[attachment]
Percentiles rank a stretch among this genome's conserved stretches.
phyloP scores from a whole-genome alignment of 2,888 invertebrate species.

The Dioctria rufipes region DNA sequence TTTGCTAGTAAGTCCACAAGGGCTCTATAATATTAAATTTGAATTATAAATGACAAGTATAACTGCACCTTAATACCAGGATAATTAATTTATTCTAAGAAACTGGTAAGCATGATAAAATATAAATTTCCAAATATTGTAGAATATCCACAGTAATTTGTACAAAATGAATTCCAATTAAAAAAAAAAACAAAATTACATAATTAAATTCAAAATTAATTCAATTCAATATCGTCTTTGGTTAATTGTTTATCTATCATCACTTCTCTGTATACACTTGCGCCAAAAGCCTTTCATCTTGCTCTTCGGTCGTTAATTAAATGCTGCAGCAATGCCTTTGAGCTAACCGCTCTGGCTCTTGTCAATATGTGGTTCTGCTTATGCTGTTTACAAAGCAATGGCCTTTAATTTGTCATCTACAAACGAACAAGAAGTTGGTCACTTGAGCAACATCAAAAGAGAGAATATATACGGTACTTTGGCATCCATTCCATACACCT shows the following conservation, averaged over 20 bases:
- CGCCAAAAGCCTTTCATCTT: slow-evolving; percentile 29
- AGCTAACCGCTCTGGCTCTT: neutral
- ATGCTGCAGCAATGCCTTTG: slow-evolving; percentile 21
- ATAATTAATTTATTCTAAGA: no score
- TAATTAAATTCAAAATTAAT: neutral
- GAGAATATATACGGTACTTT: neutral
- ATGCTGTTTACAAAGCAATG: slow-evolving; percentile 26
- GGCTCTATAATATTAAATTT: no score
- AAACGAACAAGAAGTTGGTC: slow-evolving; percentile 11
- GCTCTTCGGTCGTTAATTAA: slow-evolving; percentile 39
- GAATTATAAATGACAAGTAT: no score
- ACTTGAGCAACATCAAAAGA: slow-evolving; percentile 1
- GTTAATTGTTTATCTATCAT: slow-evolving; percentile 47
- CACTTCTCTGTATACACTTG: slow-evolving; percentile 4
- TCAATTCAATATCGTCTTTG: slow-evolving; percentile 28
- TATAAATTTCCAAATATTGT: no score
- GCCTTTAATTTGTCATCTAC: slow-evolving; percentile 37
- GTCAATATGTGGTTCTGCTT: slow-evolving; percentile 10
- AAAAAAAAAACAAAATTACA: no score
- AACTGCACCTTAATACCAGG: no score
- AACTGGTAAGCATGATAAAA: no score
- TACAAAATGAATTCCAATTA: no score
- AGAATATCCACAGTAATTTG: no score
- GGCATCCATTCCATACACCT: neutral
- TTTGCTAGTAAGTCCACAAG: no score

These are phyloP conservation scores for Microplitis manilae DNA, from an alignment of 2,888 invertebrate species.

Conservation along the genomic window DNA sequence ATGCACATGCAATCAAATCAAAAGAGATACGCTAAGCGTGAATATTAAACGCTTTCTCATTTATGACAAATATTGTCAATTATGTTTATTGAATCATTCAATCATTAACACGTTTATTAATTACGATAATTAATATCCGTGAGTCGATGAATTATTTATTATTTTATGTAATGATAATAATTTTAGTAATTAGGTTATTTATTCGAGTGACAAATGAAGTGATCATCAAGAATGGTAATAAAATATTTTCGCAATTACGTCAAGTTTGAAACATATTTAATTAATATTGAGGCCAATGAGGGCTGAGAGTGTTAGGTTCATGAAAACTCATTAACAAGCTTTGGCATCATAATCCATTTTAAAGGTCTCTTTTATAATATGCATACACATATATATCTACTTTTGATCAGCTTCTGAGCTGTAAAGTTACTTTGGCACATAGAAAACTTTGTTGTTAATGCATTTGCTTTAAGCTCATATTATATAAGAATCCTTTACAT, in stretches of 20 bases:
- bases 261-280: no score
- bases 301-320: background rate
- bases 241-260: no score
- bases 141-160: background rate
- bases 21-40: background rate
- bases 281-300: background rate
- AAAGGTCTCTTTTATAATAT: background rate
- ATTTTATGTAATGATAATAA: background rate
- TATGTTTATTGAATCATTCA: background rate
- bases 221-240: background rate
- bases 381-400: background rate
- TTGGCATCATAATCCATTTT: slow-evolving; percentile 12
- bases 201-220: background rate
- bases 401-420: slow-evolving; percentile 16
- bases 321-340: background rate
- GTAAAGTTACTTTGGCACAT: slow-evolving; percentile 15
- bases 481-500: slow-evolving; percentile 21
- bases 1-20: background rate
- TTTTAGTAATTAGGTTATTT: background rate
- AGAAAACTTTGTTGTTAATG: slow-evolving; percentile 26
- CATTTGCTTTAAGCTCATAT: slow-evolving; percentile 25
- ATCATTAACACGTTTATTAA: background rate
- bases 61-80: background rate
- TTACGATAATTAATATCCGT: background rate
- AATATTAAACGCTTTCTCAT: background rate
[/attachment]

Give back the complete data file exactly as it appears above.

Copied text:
Percentiles rank a stretch among this genome's conserved stretches.
phyloP scores from a whole-genome alignment of 2,888 invertebrate species.

The Dioctria rufipes region DNA sequence TTTGCTAGTAAGTCCACAAGGGCTCTATAATATTAAATTTGAATTATAAATGACAAGTATAACTGCACCTTAATACCAGGATAATTAATTTATTCTAAGAAACTGGTAAGCATGATAAAATATAAATTTCCAAATATTGTAGAATATCCACAGTAATTTGTACAAAATGAATTCCAATTAAAAAAAAAAACAAAATTACATAATTAAATTCAAAATTAATTCAATTCAATATCGTCTTTGGTTAATTGTTTATCTATCATCACTTCTCTGTATACACTTGCGCCAAAAGCCTTTCATCTTGCTCTTCGGTCGTTAATTAAATGCTGCAGCAATGCCTTTGAGCTAACCGCTCTGGCTCTTGTCAATATGTGGTTCTGCTTATGCTGTTTACAAAGCAATGGCCTTTAATTTGTCATCTACAAACGAACAAGAAGTTGGTCACTTGAGCAACATCAAAAGAGAGAATATATACGGTACTTTGGCATCCATTCCATACACCT shows the following conservation, averaged over 20 bases:
- CGCCAAAAGCCTTTCATCTT: slow-evolving; percentile 29
- AGCTAACCGCTCTGGCTCTT: neutral
- ATGCTGCAGCAATGCCTTTG: slow-evolving; percentile 21
- ATAATTAATTTATTCTAAGA: no score
- TAATTAAATTCAAAATTAAT: neutral
- GAGAATATATACGGTACTTT: neutral
- ATGCTGTTTACAAAGCAATG: slow-evolving; percentile 26
- GGCTCTATAATATTAAATTT: no score
- AAACGAACAAGAAGTTGGTC: slow-evolving; percentile 11
- GCTCTTCGGTCGTTAATTAA: slow-evolving; percentile 39
- GAATTATAAATGACAAGTAT: no score
- ACTTGAGCAACATCAAAAGA: slow-evolving; percentile 1
- GTTAATTGTTTATCTATCAT: slow-evolving; percentile 47
- CACTTCTCTGTATACACTTG: slow-evolving; percentile 4
- TCAATTCAATATCGTCTTTG: slow-evolving; percentile 28
- TATAAATTTCCAAATATTGT: no score
- GCCTTTAATTTGTCATCTAC: slow-evolving; percentile 37
- GTCAATATGTGGTTCTGCTT: slow-evolving; percentile 10
- AAAAAAAAAACAAAATTACA: no score
- AACTGCACCTTAATACCAGG: no score
- AACTGGTAAGCATGATAAAA: no score
- TACAAAATGAATTCCAATTA: no score
- AGAATATCCACAGTAATTTG: no score
- GGCATCCATTCCATACACCT: neutral
- TTTGCTAGTAAGTCCACAAG: no score

These are phyloP conservation scores for Microplitis manilae DNA, from an alignment of 2,888 invertebrate species.

Conservation along the genomic window DNA sequence ATGCACATGCAATCAAATCAAAAGAGATACGCTAAGCGTGAATATTAAACGCTTTCTCATTTATGACAAATATTGTCAATTATGTTTATTGAATCATTCAATCATTAACACGTTTATTAATTACGATAATTAATATCCGTGAGTCGATGAATTATTTATTATTTTATGTAATGATAATAATTTTAGTAATTAGGTTATTTATTCGAGTGACAAATGAAGTGATCATCAAGAATGGTAATAAAATATTTTCGCAATTACGTCAAGTTTGAAACATATTTAATTAATATTGAGGCCAATGAGGGCTGAGAGTGTTAGGTTCATGAAAACTCATTAACAAGCTTTGGCATCATAATCCATTTTAAAGGTCTCTTTTATAATATGCATACACATATATATCTACTTTTGATCAGCTTCTGAGCTGTAAAGTTACTTTGGCACATAGAAAACTTTGTTGTTAATGCATTTGCTTTAAGCTCATATTATATAAGAATCCTTTACAT, in stretches of 20 bases:
- bases 261-280: no score
- bases 301-320: background rate
- bases 241-260: no score
- bases 141-160: background rate
- bases 21-40: background rate
- bases 281-300: background rate
- AAAGGTCTCTTTTATAATAT: background rate
- ATTTTATGTAATGATAATAA: background rate
- TATGTTTATTGAATCATTCA: background rate
- bases 221-240: background rate
- bases 381-400: background rate
- TTGGCATCATAATCCATTTT: slow-evolving; percentile 12
- bases 201-220: background rate
- bases 401-420: slow-evolving; percentile 16
- bases 321-340: background rate
- GTAAAGTTACTTTGGCACAT: slow-evolving; percentile 15
- bases 481-500: slow-evolving; percentile 21
- bases 1-20: background rate
- TTTTAGTAATTAGGTTATTT: background rate
- AGAAAACTTTGTTGTTAATG: slow-evolving; percentile 26
- CATTTGCTTTAAGCTCATAT: slow-evolving; percentile 25
- ATCATTAACACGTTTATTAA: background rate
- bases 61-80: background rate
- TTACGATAATTAATATCCGT: background rate
- AATATTAAACGCTTTCTCAT: background rate